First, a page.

Japan also is modifying its four operational Aegis destroyers to carry SM-3 missile interceptors. The destroyer Kongo, which made the successful intercept on Monday, is the first non-U.S. ship to shoot down a ballistic missile. The U.S. Navy already has shot down 11 in 13 attempts with ship-based interceptors.

By the end of 2008 the United States will have 18 Aegis warships equipped for ballistic missile defense. Japan eventually will have six, and Australia, South Korea, Taiwan and others also likely will put missile defenses on their ships. Ship-based defenses can be coordinated with land-based defenses, including the various models of Patriots in Japan, South Korea and Taiwan, and the Terminal High Altitude Area Defense when it is ready in a few years.

Ship-based SM-3s can intercept missiles outside the atmosphere. Any that get through can be stopped inside the atmosphere by the land-based interceptors. Such defenses can both protect against North Korean missiles and reduce intimidation by China, which has nearly 1,000 missiles opposite Taiwan.

For decades the Soviet missile defenses around Moscow were the only defenses against long-range missiles anywhere. The Russians are now modernizing those defenses against the kind of missiles being developed by Iran. Even though Russia claims Iran is no threat, in August Col. Gen. Alexander Zelin, commander of the Russian air force, announced activation of the first S-400 interceptors as part of Moscow’s missile defense.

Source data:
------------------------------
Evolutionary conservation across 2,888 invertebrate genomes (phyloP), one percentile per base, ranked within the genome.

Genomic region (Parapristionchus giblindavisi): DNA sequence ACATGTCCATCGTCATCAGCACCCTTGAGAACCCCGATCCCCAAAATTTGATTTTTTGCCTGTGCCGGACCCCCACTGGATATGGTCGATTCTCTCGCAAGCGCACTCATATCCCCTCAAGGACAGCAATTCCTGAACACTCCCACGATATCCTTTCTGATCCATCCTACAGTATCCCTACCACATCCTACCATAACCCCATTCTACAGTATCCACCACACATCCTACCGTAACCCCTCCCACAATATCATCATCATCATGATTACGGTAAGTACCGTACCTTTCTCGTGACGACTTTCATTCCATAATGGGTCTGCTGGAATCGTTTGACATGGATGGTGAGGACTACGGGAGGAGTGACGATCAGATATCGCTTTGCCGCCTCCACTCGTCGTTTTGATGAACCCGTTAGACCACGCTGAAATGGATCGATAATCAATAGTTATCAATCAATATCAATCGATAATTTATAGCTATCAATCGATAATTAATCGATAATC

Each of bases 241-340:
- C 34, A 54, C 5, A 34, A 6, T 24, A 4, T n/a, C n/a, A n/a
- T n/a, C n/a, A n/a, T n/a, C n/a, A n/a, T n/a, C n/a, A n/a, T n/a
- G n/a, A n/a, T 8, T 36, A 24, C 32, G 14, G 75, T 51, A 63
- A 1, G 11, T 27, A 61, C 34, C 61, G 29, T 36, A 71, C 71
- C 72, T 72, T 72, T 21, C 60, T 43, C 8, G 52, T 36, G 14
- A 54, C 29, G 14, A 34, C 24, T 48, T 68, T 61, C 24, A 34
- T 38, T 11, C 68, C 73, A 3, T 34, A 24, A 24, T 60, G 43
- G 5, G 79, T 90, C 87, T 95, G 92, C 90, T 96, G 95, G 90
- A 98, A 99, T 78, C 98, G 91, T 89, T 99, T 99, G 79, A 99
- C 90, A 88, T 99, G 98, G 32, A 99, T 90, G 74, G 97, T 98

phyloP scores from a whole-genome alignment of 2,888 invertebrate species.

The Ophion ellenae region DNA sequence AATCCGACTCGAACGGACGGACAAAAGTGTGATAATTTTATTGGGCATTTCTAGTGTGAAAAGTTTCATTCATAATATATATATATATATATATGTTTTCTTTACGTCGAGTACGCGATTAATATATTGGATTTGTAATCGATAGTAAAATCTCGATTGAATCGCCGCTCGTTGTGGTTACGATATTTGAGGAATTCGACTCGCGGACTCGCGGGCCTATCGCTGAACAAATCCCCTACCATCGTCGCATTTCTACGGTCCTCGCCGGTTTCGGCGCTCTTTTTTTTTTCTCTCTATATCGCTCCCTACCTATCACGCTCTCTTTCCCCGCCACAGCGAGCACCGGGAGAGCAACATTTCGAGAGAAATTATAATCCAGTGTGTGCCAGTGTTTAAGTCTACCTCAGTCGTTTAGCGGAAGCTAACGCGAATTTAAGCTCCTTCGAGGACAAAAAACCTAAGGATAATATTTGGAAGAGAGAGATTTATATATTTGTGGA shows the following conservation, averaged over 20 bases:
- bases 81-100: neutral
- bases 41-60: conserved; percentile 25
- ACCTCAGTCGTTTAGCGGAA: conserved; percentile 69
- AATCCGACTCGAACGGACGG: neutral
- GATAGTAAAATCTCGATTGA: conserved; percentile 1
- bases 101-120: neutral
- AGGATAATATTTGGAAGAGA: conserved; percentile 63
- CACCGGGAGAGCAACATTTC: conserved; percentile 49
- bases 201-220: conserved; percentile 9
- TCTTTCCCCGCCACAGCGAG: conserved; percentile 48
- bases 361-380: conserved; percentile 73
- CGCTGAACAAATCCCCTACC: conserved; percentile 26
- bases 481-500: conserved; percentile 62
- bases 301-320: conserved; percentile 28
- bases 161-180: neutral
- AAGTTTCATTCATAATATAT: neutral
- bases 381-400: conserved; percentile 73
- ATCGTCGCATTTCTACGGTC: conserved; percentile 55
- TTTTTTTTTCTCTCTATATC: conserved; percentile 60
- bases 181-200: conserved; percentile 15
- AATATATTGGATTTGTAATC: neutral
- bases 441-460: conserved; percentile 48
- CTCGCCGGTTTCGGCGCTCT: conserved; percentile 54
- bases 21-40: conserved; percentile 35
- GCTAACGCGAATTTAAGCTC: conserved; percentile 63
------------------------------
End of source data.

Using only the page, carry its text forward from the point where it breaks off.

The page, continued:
Russian reports claim the S-400 can reach out 250 miles and stop missiles with ranges greater than 2,000 miles. This covers both Iran’s Shahab-3 and the new solid-fuel Ashura, the development of which Tehran announced three weeks ago, claiming a range of 1,250 miles.

With the constraints of the ABM treaty removed by President Bush, the United States is putting missile defenses in Alaska and California, at U.S. bases abroad, and on ships at sea. Other countries also are developing and buying missile defenses. India, surrounded by nuclear missile-armed Russia, China and Pakistan, plans to deploy its own two-tier missile defense in a few years. On Dec. 6, India conducted a successful intercept within the atmosphere, while a year ago it killed a ballistic missile outside the atmosphere.

Proliferating missile defenses diminish the value of the nuclear-armed ballistic missile. In the Middle East, Israel is expanding its missile defenses, while Saudi Arabia, the United Arab Emirates, Kuwait and Turkey have bought or are seeking to buy such defenses. In Europe, Britain and Denmark are hosting early warning radars.

The Polish and Czech governments are resisting Russian pressure and are expected to sign basing agreements early next year. Meanwhile, the threat continues to grow as Iran develops new longer-range missiles. Ship-based defenses in the Persian Gulf and Mediterranean can help, but to effectively protect the U.S. East Coast and Europe, bases in Europe are needed.

Sea-based defenses now are advancing quickly. It is time to move forward with land-based defenses in Europe.

James T. Hackett is a contributing writer to The Washington Times based in Carlsbad, Calif.

Peace and Freedom wishes to thank Mr. Hackett who provided this and many other great articles to our readers.

National Intelligance Estimate: Incomplete Snapshot?

December 18, 2007

NIE in the sky?
By James Zumwalt
The Washington Times
December 18, 2007

With the recent publication of the National Intelligence Estimate (NIE) suggesting Iran may have halted work on its nuclear weapons capability in 2003, we recalled the intelligence reporting received in 1991 as we prepared to advance into Kuwait during Desert Storm.